|Home | About | Journals | Submit | Contact Us | Français|
To determine the safety, efficacy and long-term outcome of laparoscopic pyeloplasty in pediatric patients.
A prospective analysis of data of pediatric patients under the age of 15 years, who had undergone laparoscopic pyeloplasty from January 2000 to June 2008 was done. The various parameters analyzed were; operative time, blood loss, need for analgesics, intra/postoperative complications, hospital stay and postoperative outcome. Success was defined on the basis of either improvement in the symptoms/or better drainage on postoperative isotope renography.
A total of 82 patients with a mean age of 7.12 years (four months to 15 years) and male to female ratio of 4.3:1 were included in the study. Dismembered pyeloplasty was done in 70 patients and Foley Y-V plasty in 12 patients via transperitoneal approach using three ports in 79 or four ports in three children. Mean operative time was 151 minutes (78-369); mean blood loss was 88.01 ml (50-250) with a mean hospital stay of 5.05 days (2-11). Conversion to open surgery was required in four (4.87%) patients. Follow-up renograms were available in 74 patients who showed improvement in drainage in 69 patients and obstructed pattern in five; of these two patients had significant deterioration in split function. Two patients among the obstructed group underwent redo pyeloplasty by open technique while the rest three elected for conservative approach. At a mean follow-up of 41.58 months (8-75) the overall success rate was 91.89%.
Laparoscopic pyeloplasty is effective and safe in children with minimal morbidity and gives excellent long-term results.
Pelvi-ureteric junction obstruction (PUJO) is one of the most common causes of obstructive uropathy in children. Minimally invasive surgical alternatives like balloon retrograde dilation and endopyelotomy were described to avoid the attendant morbidity of open procedure, but were plagued with low success rates.[1–4] Conventional open Anderson Hynes dismembered pyeloplasty remains the gold standard surgical treatment with a long term success rate exceeding more than 90%.[5–9]
Laparoscopic pyeloplasty (LP) is well described in adults and has the same success rate as open with significantly less morbidity and complications. Feasibility of LP in children was described with similar success rates as open procedure, but experience remains limited.[11–13] We present our experience of laparoscopic pyeloplasty in children.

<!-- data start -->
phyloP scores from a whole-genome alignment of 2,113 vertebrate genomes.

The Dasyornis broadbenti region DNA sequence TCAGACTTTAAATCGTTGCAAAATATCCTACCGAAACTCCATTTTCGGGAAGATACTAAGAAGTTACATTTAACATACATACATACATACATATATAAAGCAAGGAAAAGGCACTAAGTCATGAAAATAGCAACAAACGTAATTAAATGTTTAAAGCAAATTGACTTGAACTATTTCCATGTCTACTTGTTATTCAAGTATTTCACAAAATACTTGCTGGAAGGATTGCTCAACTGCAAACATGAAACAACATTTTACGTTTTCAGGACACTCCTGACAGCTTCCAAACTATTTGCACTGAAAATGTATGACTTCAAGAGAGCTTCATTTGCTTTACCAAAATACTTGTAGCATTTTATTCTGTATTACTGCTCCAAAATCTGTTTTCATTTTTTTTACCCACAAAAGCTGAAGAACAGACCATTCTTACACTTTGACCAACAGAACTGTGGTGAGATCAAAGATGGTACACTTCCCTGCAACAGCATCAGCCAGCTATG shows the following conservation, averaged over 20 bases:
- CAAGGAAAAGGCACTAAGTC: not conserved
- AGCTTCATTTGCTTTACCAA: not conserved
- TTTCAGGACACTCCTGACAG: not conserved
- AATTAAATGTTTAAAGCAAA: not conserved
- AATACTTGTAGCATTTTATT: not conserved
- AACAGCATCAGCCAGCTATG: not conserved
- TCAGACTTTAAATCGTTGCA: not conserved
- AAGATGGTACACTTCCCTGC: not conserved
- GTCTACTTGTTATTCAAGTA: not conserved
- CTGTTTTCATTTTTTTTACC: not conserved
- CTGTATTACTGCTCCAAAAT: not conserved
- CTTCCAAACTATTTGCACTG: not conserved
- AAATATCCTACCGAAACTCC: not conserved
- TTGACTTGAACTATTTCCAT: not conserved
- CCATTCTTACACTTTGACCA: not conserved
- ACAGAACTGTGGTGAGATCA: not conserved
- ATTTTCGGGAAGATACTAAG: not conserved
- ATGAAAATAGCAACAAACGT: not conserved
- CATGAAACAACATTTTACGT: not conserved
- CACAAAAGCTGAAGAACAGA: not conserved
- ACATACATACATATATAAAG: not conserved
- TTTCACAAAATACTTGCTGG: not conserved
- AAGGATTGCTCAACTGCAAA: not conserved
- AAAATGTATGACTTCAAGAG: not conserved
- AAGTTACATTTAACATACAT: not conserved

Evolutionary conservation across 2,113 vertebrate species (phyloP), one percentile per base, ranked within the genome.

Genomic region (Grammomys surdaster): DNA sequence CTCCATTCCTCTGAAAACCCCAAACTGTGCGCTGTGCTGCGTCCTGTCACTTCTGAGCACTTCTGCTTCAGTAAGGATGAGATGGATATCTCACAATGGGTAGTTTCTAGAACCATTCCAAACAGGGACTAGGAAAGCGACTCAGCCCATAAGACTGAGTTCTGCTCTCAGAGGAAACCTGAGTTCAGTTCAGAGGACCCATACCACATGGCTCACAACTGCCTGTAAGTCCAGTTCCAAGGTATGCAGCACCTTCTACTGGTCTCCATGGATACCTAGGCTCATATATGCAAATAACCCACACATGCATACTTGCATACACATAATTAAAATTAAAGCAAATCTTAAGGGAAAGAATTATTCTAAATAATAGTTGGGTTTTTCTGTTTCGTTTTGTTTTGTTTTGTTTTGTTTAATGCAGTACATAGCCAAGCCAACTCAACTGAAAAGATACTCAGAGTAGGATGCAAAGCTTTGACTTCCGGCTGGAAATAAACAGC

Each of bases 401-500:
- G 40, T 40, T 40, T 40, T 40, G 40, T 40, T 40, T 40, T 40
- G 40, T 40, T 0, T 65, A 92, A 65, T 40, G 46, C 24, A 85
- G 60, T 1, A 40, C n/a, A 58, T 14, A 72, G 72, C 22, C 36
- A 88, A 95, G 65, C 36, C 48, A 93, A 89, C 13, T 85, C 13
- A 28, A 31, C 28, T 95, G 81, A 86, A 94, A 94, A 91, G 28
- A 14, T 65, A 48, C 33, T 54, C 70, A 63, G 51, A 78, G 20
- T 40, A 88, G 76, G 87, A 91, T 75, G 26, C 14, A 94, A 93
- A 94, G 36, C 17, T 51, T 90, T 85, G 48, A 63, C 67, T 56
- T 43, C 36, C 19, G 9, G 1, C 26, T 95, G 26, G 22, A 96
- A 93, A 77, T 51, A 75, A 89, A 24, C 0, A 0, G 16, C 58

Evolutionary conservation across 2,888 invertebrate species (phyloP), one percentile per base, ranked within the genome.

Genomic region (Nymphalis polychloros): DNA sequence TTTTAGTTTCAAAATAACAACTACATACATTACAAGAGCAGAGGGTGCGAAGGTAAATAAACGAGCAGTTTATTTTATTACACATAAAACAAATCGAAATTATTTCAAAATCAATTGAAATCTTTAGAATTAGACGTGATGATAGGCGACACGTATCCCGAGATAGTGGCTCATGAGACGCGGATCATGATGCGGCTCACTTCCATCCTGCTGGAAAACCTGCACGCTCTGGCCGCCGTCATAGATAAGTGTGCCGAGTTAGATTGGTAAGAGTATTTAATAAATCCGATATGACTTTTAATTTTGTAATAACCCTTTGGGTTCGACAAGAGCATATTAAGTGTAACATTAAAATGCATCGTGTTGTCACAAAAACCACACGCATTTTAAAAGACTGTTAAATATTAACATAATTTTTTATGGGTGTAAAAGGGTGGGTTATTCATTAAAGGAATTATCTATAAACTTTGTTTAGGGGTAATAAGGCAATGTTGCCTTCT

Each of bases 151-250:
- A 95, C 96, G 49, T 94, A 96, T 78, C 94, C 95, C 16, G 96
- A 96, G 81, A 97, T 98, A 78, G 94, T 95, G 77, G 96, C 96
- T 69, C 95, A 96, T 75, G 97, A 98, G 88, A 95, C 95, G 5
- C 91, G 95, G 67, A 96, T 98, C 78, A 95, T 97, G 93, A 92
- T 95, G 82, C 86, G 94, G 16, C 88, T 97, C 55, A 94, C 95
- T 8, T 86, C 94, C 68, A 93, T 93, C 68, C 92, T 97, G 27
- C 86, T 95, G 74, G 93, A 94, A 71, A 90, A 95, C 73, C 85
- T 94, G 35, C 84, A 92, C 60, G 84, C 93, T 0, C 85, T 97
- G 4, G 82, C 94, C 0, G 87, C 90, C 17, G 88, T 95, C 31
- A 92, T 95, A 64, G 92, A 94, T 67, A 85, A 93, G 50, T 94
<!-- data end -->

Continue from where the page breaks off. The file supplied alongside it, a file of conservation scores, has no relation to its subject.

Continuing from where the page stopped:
This is a prospective analysis of 82 pediatric patients under the age of 15 years who had undergone laparoscopic pyeloplasty in the period from January 2000 to June 2008. The demographic data such as patient characteristics, operative time, blood loss, need for analgesics, intra/ postoperative complications, hospital stay and postoperative outcome were analyzed. Preoperative evaluation included an ultrasonography, renal function tests, urine culture and intravenous urography (IVU). Functional assessment of renal function and obstruction were done by a diuretic renogram in all the cases. This included a well-tempered diuretic renogram as proposed by international consensus committee and approved by Society of Nuclear Medicine. Ultrasound done at our institute (demonstrating dilated renal pelvis with normal/non-visualized ureter) along with dynamic renal scan were used to confirm diagnosis in case of any doubts. Indications of intervention included either documentation of an obstruction on renogram, or symptomatic patient with hydronephrosis on IVU. Renal moiety with split function ≥10% was taken for pyeloplasty. Pelvi-ureteric junction obstruction (PUJO) was primary in all patients. Secondary stones were present in five patients. First follow-up renogram was performed at three months post surgery with subsequent scans at three-monthly intervals in first year and then at six-monthly intervals for the next two years, as per our institutional protocol. All cases were done by transperitoneal approach.